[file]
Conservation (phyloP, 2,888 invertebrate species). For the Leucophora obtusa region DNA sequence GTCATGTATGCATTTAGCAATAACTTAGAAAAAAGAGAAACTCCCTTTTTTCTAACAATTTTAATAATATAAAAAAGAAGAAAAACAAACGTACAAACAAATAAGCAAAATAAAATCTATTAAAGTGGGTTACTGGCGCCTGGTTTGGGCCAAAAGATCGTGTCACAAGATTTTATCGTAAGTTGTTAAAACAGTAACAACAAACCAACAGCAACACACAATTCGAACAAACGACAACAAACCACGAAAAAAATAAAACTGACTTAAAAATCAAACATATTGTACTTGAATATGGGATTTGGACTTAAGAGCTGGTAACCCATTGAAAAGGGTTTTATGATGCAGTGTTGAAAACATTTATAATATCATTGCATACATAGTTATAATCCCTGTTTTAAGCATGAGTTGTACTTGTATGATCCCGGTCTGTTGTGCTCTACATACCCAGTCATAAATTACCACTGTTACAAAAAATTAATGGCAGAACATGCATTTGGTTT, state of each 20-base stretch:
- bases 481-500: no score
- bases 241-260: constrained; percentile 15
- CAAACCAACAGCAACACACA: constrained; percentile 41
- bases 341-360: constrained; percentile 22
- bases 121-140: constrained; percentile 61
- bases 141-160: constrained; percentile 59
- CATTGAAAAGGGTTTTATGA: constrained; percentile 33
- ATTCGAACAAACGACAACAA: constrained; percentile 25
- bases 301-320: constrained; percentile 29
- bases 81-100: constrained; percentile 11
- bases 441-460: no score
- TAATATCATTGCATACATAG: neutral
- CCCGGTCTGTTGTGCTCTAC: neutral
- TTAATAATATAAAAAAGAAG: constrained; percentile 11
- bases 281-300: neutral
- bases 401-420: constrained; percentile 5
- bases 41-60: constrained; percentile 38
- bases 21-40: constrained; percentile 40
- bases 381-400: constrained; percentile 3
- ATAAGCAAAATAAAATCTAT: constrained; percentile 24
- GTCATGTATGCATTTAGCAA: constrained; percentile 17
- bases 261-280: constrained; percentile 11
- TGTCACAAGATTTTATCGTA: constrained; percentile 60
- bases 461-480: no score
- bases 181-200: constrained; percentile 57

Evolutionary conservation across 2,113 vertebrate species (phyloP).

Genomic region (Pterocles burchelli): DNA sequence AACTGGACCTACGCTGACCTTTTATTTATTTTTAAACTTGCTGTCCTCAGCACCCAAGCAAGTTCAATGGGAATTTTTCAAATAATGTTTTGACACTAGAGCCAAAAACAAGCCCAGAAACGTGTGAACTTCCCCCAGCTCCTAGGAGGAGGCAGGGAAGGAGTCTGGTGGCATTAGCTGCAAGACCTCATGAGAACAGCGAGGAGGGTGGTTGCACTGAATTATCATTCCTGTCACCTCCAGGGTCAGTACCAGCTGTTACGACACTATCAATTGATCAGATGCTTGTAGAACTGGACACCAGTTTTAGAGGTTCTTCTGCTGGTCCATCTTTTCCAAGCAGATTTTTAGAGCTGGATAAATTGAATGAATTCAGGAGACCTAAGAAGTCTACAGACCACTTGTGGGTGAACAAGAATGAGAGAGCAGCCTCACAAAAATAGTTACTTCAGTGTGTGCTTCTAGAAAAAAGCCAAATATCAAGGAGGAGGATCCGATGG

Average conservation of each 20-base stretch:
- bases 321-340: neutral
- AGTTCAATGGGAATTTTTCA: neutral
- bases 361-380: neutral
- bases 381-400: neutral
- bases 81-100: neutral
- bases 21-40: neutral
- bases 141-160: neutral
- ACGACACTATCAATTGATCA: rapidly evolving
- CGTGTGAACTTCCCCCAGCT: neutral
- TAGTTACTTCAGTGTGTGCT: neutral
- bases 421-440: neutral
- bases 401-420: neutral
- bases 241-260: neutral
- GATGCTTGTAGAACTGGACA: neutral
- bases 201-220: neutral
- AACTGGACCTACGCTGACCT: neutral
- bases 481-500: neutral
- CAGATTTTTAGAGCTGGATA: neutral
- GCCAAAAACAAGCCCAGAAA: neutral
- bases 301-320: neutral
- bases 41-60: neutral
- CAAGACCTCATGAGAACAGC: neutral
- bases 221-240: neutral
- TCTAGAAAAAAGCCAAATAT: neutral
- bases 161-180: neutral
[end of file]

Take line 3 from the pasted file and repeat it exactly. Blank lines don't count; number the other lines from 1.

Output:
- bases 241-260: constrained; percentile 15